Apache Peak and Beyond
Paradise Valley Cafe (151) to Saddle Junction (179) After the Storm
A kind-hearted trail angel returned us to the trail near Paradise Valley Cafe mere minutes after the winter storm subsided, and we organized our gear in a damp and cold parking lot
We had heard many dire reports about this section of trail and so we set out with a conservative plan, unsure what we’d find.
We climbed for much of the first day, fighting winds and hiking into a snow cloud. It was invigorating and beautiful, with distant valleys occasionally visible on either side.
We camped at Cedar Springs (junction at 162), which required a mile-long side trail and a 300+ foot descent. This made the day shorter (just over 12 miles) but we were thankfully for water access at our campsite.
The wind stole all the warmth from our bodies, and my hands ached from the cold as we treated water from the spring. Our friend Lupine disappeared into her tent the minute we got to camp and didn’t come out again until the next day, and we brought her hot cocoa and hot water so she could try to warm up. My partner and I also climbed into our tents before sunset, freezing cold and committing to not emerging until dawn.
The next day was all about climbing. We hiked a mere 9.5 miles, but climbed up and over Apache Peak, dry camping at mile 170.9. In this section, there’s little water access and few camping options. We stopped early rather than risk not finding a campsite down the trail.
During the night, the wind kicked up. Lying in our tents, it sounded like there was an oncoming freight train, or maybe a stadium of people applauding and cheering at a baseball game. Our tent was securely pitched and had a bit of protection, but the sound of wind roaring down the mountainside was extremely eerie. I managed some sleep; Lupine and my partner said they were both up for a lot of the night.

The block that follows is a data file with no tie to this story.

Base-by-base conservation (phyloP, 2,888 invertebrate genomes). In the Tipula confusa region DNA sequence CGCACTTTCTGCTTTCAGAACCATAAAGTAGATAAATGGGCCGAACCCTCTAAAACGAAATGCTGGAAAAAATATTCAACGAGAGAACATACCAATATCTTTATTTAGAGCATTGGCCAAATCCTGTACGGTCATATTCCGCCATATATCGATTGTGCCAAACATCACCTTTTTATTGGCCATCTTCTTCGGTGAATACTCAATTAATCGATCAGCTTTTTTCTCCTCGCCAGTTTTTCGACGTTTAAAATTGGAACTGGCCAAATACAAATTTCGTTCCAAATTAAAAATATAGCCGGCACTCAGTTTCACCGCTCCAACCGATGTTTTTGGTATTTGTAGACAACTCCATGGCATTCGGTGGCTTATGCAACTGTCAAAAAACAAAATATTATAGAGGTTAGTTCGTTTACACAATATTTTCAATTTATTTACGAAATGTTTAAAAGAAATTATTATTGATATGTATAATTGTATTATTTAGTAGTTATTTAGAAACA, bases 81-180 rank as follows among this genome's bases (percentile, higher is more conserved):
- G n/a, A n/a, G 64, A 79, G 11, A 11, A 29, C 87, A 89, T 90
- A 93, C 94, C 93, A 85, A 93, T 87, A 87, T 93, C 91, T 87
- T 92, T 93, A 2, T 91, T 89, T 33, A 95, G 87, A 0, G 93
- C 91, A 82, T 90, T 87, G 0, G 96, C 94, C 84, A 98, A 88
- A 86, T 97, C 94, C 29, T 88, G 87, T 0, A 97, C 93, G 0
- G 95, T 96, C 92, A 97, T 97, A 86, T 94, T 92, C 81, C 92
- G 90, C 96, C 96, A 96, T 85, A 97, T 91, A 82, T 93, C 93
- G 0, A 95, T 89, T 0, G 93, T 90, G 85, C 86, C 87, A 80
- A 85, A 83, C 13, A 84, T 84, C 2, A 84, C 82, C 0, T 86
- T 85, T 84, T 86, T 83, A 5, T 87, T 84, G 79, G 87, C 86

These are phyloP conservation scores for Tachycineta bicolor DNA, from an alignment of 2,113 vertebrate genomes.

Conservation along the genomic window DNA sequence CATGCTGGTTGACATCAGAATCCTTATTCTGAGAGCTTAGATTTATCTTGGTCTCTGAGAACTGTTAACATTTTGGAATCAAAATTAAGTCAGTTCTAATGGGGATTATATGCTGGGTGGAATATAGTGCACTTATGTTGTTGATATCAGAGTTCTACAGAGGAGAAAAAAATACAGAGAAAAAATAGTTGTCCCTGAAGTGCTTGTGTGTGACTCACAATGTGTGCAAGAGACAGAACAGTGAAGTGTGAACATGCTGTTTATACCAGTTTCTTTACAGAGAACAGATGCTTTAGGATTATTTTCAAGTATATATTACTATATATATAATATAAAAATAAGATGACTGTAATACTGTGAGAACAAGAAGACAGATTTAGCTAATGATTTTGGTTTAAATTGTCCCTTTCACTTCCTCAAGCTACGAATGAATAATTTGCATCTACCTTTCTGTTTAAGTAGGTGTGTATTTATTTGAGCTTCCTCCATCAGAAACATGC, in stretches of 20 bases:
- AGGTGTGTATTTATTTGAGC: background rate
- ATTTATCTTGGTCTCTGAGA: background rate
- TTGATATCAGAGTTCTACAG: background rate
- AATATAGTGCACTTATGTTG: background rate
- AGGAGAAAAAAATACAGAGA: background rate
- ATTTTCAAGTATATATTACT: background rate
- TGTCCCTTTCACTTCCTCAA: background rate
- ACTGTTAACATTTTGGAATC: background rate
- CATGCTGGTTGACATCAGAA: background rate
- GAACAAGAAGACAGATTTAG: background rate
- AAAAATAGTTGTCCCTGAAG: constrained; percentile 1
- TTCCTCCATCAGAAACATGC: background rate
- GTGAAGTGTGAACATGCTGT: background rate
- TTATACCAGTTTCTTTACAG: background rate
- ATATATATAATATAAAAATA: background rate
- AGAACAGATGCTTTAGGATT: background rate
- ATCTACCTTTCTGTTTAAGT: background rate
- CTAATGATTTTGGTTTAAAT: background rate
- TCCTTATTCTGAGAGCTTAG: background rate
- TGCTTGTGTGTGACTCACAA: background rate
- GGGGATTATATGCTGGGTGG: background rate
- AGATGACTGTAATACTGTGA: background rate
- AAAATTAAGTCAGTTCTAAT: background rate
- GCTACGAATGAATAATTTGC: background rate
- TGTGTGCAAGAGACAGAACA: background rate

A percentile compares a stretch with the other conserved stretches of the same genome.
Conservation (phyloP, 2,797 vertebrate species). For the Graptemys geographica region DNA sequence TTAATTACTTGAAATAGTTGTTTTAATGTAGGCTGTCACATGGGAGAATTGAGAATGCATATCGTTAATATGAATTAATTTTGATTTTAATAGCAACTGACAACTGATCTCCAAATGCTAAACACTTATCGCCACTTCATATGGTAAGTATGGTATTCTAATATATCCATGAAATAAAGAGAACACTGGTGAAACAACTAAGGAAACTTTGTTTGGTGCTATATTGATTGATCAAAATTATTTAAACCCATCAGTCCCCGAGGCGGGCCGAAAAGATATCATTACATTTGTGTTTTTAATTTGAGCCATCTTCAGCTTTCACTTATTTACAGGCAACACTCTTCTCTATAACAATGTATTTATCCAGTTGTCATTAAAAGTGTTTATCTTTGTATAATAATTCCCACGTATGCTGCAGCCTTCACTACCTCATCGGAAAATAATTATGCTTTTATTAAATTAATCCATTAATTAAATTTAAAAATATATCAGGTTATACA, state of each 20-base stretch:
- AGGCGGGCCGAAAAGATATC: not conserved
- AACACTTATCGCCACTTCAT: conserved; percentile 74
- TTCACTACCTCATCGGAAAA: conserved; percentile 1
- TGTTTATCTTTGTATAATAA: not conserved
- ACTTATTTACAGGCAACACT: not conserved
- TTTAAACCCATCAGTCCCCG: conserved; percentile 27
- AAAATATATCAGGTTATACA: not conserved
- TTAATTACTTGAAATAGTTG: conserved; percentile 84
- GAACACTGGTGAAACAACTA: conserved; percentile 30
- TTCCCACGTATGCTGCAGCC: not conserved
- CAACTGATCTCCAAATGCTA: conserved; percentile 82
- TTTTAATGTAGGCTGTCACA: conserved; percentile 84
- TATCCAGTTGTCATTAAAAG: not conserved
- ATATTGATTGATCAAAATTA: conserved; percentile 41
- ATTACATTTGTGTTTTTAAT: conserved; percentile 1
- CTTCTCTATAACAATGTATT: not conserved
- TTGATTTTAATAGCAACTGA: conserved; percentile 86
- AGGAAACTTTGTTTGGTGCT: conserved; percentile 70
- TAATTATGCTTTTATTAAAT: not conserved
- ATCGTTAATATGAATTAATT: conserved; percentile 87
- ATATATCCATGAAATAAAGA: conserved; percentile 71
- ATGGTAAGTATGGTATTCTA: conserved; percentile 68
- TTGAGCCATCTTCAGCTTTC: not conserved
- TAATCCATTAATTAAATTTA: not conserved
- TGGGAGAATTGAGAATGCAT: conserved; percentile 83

The next day was more climbing: around Red Tahquitz Peak and then up to nearly to the top of Tahquitz Peak, then the sharp descent to Saddle Junction, where we peeled off for the drop through Devil’s Slide to Idyllwild.
With the recent storm, we didn’t know how much snow to expect on the trail, and we also didn’t know just how bad the blowdowns would be. Here what we found:
* There was snow covering the trail at 169.5, where Trevor Laher (“Microsoft”) tragically died two years ago. We wore micro spikes and were glad for them, but it would be possible to do this section without them. Many people didn’t have them.
* From 170 on till Saddle Junction, there was patchy snow often covering the trail. We eventually put on micro spikes again, though it’s possible to do this section without them.
* The high winds were far more bothersome than the snow. Its constant clawing at us whenever we were on an eastern slope was mentally exhausting and left our faces windburned.
* There were many blown-down trees blocking the trail. From Cedar Springs to Saddle Junction, we counted between 85 and 88 (with some debate about whether partially blocking the trail counted as a blow down). They were manageable but a few required taking off packs and crawling beneath them.
* We expected our pace to drop substantially during this section, and some people reported their pace dropped to 1 mile per hour. But we didn’t find it to be that slow going. Even taking our time, stopping for photos, being careful on all the snow, and climbing over blow-downs, we averaged around 1.5 miles per hour. And by the time we reached Tahquitz Creek, we were back to our regular pace.
* There was a ton of Poodle Dog Bush up past mile 174, which can cause blisters and a rash for some people. We were able to avoid it once we saw it. I have been delighted by iNaturalist’s app Seek, which identifies plants and animals. I highly recommend it, especially if (like me) you hadn’t encountered Poodle Dog Bush previously.
Our friend Lupine took the alternate route at Tahquitz Creek that avoids the ascent up Tahquitz Peak. She said the route was snowy but otherwise gentle, great for anyone who is interested in a more mellow walk and has a reliable navigation app.
Still grateful for every mile
I feel embarrassed about how often we finish a section of the PCT and I say “that was the best section yet!” But it keeps happening, and is happening again now. It was magical to be back in real mountains after a recent snow storm, to see trees and bushes wrapped in ice, to walk through ethereal snowy mists. For all the challenges, this was a wonderful and unforgettable section.
This website contains affiliate links, which means The Trek may receive a percentage of any product or service you purchase using the links in the articles or advertisements. The buyer pays the same price as they would otherwise, and your purchase helps to support The Trek's ongoing goal to serve you quality backpacking advice and information. Thanks for your support!
To learn more, please visit the About This Site page.